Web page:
Monday, January 28, 2013

Psalm 27 - Worship in Desperate Times

[Read Psalm 27 here.]

Exegetical Data
We don't know what events in David's life correspond to this event. It may be one of the episodes in his life recorded in the Scriptures, or one of those that are not. The absence of such information, however, does not subtract from the clarity and emotive power of the Psalm.
Lament vs. Laud. Although the Psalm as a whole is triumphal, yet David speaks with two tones: confidence and desperation. He is desparate because of his present circumstances and powerful enemies, but he is confident because of God's covenant faithfulness.
Warfare and Worship. David places worship in contradistinction to politics as the channel of power and to warfare as the means to victory. This begs the questions, “What's really going on, here? What's central to the scheme of things, that determines how everything else plays out?”

King David describes his desperate situation vividly. Even though we can only guess at the details regarding what's happening and who's involved, the Psalm records enough for us to get David's message loud and clear.
David's enemies. David describes them as evildoers, adversaries, enemies, and false witnesses. "EVILDOER" (ra'a in Hebrew) indicates one whose wants to tear down or destroy another. David goes further and describes his enemies as BEASTS who want to devour his flesh. "ADVERSARY" (tsawr) indicates one who presses another into a tight spot, one who applies extreme pressure. "ENEMY" (awyab) is one who plainly and simply hates another. These are not only hostile men, but verse 3 makes it clear that they are very POWERFUL MEN, able to wage war against King David. They are also FALSE WITNESSES who hurl threats and false accusations at David. In short, THESE MEN UTTERLY HATE DAVID, AND ARE WIELDING ALL THE POWER AT THEIR DISPOSAL IN ORDER TO BRING THE FULL WEIGHT OF THAT HATRED DOWN UPON HIM.
David is betrayed. Although not stated explicitly, verse 10 indicates that at least some of his enemies he had once considered GOOD AND TRUSTED FRIENDS. Thus, in addition to the threat of physical harm, David had to struggle with feelings of abandonment.
David is guilty. The theme of guilt does not dominate the Psalm, but it is a factor in David's struggle. See verse 9. David had to wonder whether God was DISCIPLINING HIM for his sins.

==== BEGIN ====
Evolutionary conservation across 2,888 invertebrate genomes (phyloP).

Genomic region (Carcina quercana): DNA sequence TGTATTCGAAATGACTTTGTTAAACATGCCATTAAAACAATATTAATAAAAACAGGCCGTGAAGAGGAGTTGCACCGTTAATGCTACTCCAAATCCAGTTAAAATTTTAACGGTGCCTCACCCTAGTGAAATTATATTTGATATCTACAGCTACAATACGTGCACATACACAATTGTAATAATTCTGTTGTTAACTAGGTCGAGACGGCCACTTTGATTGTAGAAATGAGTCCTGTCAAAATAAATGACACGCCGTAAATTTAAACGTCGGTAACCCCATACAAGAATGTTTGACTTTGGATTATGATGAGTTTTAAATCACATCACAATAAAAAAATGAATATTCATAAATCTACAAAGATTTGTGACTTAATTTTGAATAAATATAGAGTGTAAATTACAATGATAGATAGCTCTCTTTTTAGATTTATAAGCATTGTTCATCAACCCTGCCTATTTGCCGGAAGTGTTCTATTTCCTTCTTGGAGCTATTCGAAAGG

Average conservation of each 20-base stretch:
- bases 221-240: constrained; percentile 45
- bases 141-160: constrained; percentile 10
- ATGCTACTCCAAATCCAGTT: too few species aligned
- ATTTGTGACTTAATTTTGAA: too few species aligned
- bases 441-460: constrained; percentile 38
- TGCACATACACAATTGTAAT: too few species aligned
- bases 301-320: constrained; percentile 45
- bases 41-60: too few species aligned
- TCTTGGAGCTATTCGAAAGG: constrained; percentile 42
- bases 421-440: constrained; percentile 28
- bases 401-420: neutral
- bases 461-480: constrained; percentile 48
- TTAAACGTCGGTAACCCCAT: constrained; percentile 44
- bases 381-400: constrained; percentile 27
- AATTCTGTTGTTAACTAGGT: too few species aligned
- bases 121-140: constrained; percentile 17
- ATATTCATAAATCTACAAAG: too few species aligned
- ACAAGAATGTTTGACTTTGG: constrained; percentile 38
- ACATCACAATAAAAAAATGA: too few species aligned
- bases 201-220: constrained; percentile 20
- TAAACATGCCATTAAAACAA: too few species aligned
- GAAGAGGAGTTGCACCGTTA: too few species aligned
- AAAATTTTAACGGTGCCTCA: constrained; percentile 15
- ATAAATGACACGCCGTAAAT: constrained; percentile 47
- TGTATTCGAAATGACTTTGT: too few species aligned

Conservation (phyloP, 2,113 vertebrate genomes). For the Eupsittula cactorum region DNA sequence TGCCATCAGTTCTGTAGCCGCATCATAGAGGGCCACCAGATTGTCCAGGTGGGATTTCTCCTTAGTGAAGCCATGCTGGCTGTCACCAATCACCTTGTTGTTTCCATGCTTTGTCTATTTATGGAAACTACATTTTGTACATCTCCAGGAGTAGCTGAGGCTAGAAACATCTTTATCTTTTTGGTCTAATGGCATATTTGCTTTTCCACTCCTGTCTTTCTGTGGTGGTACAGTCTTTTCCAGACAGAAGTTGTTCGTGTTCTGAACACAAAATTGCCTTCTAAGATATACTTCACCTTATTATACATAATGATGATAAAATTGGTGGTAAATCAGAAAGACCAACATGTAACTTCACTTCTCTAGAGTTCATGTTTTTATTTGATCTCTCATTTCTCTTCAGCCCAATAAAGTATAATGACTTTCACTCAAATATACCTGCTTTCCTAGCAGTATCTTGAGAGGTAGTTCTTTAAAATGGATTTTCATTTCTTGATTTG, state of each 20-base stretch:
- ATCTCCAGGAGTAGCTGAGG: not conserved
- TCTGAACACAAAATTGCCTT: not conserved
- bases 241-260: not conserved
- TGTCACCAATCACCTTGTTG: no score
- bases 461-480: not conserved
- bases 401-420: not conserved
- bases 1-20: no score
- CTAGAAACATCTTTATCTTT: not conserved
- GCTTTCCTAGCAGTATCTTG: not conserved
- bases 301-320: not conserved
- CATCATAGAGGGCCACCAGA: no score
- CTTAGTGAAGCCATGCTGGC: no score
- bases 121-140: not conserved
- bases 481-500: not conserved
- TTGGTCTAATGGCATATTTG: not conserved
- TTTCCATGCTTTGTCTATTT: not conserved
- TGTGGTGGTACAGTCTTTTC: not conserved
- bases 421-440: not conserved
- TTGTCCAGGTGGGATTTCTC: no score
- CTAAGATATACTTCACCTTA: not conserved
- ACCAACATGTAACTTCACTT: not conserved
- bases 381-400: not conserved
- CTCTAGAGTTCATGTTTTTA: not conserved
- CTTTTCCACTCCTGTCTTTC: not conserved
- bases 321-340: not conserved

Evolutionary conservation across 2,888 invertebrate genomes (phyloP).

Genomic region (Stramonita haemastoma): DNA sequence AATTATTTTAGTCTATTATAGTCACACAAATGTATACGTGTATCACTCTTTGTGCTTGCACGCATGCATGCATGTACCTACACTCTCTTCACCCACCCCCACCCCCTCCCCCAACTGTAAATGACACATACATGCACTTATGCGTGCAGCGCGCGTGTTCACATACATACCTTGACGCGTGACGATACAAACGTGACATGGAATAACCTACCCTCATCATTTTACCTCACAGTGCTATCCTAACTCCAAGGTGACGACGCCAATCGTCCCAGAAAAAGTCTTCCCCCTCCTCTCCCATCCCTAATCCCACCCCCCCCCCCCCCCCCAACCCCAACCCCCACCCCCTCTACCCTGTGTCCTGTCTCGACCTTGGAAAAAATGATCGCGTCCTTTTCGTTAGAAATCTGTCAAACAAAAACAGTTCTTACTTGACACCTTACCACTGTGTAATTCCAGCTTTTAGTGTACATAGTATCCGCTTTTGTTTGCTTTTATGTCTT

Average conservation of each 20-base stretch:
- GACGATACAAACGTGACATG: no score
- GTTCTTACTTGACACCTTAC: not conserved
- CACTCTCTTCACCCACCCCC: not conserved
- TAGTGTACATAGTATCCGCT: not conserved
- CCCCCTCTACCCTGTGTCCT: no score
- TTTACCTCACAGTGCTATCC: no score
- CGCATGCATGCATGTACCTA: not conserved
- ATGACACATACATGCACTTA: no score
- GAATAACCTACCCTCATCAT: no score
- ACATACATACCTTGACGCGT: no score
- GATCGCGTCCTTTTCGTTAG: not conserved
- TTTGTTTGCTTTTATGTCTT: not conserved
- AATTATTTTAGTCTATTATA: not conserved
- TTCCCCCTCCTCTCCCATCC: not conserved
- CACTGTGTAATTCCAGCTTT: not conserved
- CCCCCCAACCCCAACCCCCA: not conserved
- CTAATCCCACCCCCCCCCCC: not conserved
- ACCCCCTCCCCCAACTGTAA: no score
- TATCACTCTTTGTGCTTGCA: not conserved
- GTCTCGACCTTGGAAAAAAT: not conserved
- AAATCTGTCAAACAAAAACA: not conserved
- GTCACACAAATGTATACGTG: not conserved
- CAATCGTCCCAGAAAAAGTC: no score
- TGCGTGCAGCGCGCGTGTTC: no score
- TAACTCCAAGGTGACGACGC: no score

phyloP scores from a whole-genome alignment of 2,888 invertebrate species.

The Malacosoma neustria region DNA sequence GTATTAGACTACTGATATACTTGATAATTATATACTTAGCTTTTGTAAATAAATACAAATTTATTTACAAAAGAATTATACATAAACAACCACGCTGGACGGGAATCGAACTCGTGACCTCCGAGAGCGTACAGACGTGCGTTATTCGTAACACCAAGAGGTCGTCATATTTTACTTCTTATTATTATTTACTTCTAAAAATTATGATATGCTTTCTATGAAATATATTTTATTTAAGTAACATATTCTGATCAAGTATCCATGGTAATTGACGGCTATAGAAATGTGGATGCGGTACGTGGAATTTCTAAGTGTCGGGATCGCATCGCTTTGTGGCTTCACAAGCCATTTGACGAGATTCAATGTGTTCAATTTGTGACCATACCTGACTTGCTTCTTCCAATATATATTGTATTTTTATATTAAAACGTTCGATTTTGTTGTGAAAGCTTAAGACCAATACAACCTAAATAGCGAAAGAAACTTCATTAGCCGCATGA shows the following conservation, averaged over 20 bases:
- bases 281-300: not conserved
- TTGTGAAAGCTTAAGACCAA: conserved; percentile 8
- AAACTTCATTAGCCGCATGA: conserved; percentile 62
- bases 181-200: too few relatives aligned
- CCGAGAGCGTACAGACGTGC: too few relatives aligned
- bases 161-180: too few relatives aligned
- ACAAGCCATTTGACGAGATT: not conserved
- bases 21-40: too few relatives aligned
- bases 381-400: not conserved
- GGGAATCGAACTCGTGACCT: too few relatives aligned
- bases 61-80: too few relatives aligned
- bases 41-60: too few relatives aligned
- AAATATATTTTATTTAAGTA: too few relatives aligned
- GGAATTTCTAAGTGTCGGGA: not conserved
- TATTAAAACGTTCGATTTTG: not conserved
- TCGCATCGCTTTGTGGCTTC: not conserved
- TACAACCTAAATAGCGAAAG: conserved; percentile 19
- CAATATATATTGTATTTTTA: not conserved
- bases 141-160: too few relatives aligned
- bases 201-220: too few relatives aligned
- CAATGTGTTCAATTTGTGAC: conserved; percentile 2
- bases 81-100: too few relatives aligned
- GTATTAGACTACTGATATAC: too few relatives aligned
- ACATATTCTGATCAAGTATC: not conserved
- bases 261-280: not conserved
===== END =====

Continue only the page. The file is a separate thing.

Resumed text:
David was in peril, and he was alone. Given the circumstances, we would expect him to do either one of two things. Either he would forsake hope, or he would harness all the human power available to him as king of Israel in order to match his strength against that of his enemies. But David's response catches us by surprise!
"God has not abandoned me." What is unsaid in the Psalm, but is clear from a NT perspective is that God was testing David (cf. Jam 1) to see where his TRUST lay. And so God thrust him into SPIRITUAL BATTLE against the Enemy. Though the enemy hurled many darts of discouragement, yet the man of God wielded the shield of FAITH well, and few of those darts actually reached him. God's covenant love and faithfulness were the answer to the doubts and fears that plagued David.
"I will seek the Lord." The contrast between David and his enemies begs the question, WHERE DOES REAL POWER LIE? For ungodly men, it lay in politicking and military force. For David, power lay in God. David's logic was simple: if God is for me, who can be against me? (cf. Rm 8:31) Faithless people would say that this is a simplistic and escapist solution to one's problems. Karl Marx said that religion was the opiate of the masses, and countless people after him have echoed this sentiment. But such men could never understand the motive of such faith. This was not using God as a means to an end. GOD HIMSELF WAS THE MOTIVE. Verses 4-6 can be summarized in three points. David's priority: WORSHIP. David's expectation: DELIVERANCE. David's ambition: RICHER WORSHIP. In summary, DAVID'S DESIRE WAS GOD, AND HIS CONFIDENCE LAY IN THE FACT THAT NO ONE AND NOTHING COULD THWART THAT DESIRE.

Those were David's convictions. But how did he act upon those convictions? The answer should serve as an example for us.
Remembering. See verse 2. God had shown His faithfulness in the past. Recall the words of Polycarp, the disciple of John the apostle, to the Roman Emperor. "I have served the my Lord these seventy years, and never has He done me any wrong. How can I then betray him?"
Praying. Verses 7-11 record four petitions and two pronouncements that characterized David's prayers in response to the crisis. He did not make the mistake of equating the visible with and urgent.
Resigning. When David said, "One thing have I asked from the Lord, that I will seek after," he meant it! This lies at the heart of true faith, and this sentiment is held in every believer's heart (cf. Rom 8:37-39, Jude 1:24-25). The problem is that we easily get distracted, and so life is trial after trial orchestrated by the Lord to burn away, as it were, all other peripheral pursuits.
Waiting. David waited patiently for the Lord to come through. We don't know whether God brought deliverance through means available to David (such as an army), through remarkable providence, or through a miracle. However God did it, though, we know He did it for David and for His own glory.
Preaching. D. Martin Lloyd- Jones once said that the solution to all of a Christian's problems was to preach to oneself, rather than to listen to oneself. This is exactly what David did. Psalm 27 is basically a manifesto delivered by David to himself in the presence of God.

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